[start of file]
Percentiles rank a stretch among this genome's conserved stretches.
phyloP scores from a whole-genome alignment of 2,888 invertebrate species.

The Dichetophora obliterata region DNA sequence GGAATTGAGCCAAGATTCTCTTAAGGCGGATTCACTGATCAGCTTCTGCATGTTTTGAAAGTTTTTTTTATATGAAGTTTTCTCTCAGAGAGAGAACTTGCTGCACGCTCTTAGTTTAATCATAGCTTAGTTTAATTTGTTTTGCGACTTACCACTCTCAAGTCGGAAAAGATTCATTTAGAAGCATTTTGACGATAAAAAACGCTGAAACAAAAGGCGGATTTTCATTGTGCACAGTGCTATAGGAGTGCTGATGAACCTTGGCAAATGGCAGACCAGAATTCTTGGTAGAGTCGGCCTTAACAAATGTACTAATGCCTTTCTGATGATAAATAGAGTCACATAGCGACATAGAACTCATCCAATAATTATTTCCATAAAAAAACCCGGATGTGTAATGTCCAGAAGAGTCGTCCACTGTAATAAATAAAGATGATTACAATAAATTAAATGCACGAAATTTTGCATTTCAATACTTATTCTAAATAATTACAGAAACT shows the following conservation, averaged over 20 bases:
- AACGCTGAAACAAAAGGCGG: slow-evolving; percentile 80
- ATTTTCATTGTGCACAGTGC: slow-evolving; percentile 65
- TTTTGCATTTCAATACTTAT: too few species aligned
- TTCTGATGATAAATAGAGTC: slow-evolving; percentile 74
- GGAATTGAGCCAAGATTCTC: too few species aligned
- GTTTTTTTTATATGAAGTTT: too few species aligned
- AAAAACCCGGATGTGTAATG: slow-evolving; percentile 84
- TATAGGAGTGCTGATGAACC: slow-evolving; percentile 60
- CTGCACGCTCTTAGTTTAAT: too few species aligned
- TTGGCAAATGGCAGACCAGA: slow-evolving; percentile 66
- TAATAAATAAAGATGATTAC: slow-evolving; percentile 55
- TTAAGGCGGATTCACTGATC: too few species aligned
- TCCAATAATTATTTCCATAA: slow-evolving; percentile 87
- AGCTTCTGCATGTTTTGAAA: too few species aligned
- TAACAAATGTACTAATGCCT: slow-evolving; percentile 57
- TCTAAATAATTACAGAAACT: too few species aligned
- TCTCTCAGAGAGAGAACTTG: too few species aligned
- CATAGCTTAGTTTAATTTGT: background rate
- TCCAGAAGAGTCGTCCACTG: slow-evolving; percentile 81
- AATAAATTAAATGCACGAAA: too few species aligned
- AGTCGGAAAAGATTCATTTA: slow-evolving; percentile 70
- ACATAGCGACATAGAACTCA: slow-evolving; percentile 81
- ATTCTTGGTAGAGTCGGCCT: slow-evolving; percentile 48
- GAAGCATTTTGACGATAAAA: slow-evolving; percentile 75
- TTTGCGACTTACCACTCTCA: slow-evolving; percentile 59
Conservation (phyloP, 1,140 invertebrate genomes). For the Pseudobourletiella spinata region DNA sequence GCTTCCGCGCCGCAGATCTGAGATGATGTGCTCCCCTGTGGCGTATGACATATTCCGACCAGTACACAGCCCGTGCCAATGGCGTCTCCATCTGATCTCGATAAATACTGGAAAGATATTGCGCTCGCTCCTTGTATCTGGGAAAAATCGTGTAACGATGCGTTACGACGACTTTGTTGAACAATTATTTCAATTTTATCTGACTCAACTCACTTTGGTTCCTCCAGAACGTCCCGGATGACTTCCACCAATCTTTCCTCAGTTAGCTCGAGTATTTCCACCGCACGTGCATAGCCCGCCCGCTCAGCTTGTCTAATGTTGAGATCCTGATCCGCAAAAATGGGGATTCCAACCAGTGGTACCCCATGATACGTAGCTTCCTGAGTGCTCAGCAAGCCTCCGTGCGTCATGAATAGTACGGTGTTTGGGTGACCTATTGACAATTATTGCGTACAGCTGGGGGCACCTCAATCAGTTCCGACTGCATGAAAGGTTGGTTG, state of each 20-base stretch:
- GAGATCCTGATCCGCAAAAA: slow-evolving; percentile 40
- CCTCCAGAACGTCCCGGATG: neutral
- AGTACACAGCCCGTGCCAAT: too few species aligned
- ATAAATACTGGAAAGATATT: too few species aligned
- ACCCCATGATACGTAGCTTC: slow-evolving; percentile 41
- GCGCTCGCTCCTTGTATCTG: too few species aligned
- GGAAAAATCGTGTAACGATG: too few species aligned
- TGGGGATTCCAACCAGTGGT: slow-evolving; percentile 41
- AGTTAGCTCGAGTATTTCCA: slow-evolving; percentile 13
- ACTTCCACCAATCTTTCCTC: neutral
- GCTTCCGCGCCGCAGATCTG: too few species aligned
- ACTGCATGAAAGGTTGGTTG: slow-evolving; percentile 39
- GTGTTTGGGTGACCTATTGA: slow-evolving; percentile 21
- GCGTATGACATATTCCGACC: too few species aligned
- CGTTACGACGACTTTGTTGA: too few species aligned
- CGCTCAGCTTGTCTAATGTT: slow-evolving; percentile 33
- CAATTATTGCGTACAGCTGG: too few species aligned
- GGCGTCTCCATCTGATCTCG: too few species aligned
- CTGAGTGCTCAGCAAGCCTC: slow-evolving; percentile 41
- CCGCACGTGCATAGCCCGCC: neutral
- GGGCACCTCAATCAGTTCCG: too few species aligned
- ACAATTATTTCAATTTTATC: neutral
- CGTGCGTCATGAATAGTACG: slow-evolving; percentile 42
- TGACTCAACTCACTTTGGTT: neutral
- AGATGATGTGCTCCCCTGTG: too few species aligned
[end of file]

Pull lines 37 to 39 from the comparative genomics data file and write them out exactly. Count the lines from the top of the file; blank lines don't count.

- TGGGGATTCCAACCAGTGGT: slow-evolving; percentile 41
- AGTTAGCTCGAGTATTTCCA: slow-evolving; percentile 13
- ACTTCCACCAATCTTTCCTC: neutral